To answer the broad second question, I draw from Haneke’s own article in which he outlines his approach to filmmaking in terms of editing, image and sound, and from the work of Judith Butler. Butler argues that a theory of subject formation that “acknowledges the limits of self-knowledge can serve a conception of ethics and, indeed, responsibility” (2005:19). Since an acknowledgement of the opacity of a subject is a prerequisite for responsibility, how does Haneke, through his use of editing, image and sound, imbue Anne’s suffering with opacity and, thereby, admit that he cannot represent Anne’s suffering in its totality? Haneke’s approach to editing and images departs from standard Hollywood practices or, as Mark Cousins terms it, closed romantic realism. With average shot lengths that are up to ten times longer than those of mainstream films, and with Anne’s slow deterioration being shown in fragments, interspersed with pauses and rests, Haneke eschews clarity and lucidity and, instead, opts for an opaque representation. Furthermore, while most films use music to prescribe the audience with specific emotions, Haneke avoids a non-diegetic soundtrack. When he uses diegetic music, however, Haneke ruptures the music mid-note. In addition, his use of silences and off-screen spaces enables the audience to imagine Anne’s suffering for themselves. All of these aspects imbue her suffering with opacity and, in effect, encourage the audience to take a part in the film’s meaning-making process.

After I have explored the two broad questions, I return to Haneke’s question of how to let the audience recognise that which is shown. Through his fragmentary and opaque approach to editing, image and sound, I argue that Haneke admits that he will never be able to represent Anne's suffering in its totality. He therefore offers his audience an ethical position in the film, since they are put in relation with a film that does not provide easy or quick answers. The ethical position enables the audience to confer recognition on her experience, which admits that even though they will never be able to fully comprehend what she is going through, the audience will continue to learn and strain towards a possible answer. As the film progresses, however, Georges’s actions complicates Levinas’s notions of responsibility. Is Georges not usurping Anne’s life for his own sake? When he eventually smothers his wife, Haneke neither condones nor judges his actions and, instead, leaves his audience to decide for themselves.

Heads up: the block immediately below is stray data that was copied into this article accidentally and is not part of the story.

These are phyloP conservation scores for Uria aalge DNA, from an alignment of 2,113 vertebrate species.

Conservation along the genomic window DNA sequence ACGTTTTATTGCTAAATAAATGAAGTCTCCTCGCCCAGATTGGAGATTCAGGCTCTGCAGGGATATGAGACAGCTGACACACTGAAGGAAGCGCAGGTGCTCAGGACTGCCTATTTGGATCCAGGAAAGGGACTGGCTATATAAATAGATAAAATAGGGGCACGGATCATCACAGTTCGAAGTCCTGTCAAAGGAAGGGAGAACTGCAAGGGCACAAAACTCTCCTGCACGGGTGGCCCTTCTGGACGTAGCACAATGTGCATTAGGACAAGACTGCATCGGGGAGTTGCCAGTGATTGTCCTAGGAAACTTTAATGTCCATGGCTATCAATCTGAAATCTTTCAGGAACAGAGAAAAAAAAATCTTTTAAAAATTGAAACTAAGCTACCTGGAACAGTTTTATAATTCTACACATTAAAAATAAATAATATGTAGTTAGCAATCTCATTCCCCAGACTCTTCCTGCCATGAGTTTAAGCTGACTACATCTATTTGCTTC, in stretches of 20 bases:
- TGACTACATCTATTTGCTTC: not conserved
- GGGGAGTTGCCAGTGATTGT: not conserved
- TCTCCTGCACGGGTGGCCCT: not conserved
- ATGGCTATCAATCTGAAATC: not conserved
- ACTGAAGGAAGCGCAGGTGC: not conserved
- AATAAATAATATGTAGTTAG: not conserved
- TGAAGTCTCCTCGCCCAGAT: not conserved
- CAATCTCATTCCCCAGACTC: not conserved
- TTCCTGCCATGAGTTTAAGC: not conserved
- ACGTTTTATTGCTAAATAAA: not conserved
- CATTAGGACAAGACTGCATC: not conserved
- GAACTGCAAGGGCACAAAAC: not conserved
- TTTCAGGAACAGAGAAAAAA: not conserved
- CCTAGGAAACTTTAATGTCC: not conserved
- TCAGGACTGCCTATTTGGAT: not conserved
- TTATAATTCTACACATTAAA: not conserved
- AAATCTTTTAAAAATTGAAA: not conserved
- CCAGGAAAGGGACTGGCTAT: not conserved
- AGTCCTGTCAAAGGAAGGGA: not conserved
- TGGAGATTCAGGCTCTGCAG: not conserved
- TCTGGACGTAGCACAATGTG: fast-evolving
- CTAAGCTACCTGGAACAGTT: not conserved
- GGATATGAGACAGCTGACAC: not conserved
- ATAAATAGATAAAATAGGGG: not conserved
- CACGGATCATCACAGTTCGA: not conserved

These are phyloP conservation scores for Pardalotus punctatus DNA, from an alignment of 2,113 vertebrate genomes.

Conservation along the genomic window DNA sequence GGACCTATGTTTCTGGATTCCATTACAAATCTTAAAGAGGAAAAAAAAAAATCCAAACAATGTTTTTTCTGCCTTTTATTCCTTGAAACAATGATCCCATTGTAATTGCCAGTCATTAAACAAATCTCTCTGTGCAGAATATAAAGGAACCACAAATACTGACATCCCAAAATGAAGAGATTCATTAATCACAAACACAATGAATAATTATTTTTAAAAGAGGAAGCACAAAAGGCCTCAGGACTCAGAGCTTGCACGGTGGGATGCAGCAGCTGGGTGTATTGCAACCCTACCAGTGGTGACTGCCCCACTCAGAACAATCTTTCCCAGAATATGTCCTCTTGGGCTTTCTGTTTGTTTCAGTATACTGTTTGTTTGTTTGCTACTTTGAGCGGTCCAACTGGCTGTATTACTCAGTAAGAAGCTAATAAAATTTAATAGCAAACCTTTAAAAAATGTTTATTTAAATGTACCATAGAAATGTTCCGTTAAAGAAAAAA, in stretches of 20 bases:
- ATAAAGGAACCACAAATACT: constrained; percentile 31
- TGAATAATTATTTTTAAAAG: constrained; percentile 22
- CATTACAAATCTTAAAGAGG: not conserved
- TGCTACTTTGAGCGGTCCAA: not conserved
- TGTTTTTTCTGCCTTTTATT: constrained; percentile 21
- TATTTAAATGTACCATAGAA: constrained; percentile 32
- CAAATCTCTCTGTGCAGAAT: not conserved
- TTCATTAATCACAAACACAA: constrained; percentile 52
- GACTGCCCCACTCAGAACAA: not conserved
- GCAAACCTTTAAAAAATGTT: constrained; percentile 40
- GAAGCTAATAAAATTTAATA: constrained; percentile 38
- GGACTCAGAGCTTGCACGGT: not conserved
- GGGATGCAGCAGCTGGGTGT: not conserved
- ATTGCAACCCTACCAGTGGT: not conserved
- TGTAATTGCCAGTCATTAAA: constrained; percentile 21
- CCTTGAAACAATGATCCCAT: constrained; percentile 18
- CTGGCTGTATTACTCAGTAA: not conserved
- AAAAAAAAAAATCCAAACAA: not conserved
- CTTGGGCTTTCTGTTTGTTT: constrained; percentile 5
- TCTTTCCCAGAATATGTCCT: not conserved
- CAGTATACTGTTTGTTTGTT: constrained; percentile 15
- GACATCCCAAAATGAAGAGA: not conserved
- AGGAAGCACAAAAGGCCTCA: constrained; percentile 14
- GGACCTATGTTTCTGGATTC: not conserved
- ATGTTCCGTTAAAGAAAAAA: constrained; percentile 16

I conclude the essay by arguing that when pain and suffering is depicted as a knowable and understandable totality, or, even, as entertainment, we usurp the place of those who suffered such horror in real life. In refusing to represent Anne’s slow deterioration in its totality, nor explaining Georges’s decision to smother her, Haneke confronts his audience with the opacity of their experience. The audience’s ethical position, therefore, ruptures their invisibility, enables them to respond to the film on their own terms and encourages them to take responsibility, not only for themselves, but also for those family members, friends and others closest to them who will, inevitably, have to go through the irrecoverable pain and suffering of old age. How will you cope with the suffering of a loved one? Haneke suggests that, after watching Amour, you answer that question yourself.

Keywords: Amour; Butler, Judith; Cavell, Stanley; ethics; Haneke, Michael; Levinas, Emmanuel; responsible filmmaking

Lees die volledige artikel in Afrikaans: Verantwoordelike rolprentvervaardiging: etiek en toeskouerskap deur die lens van Michael Haneke se Amour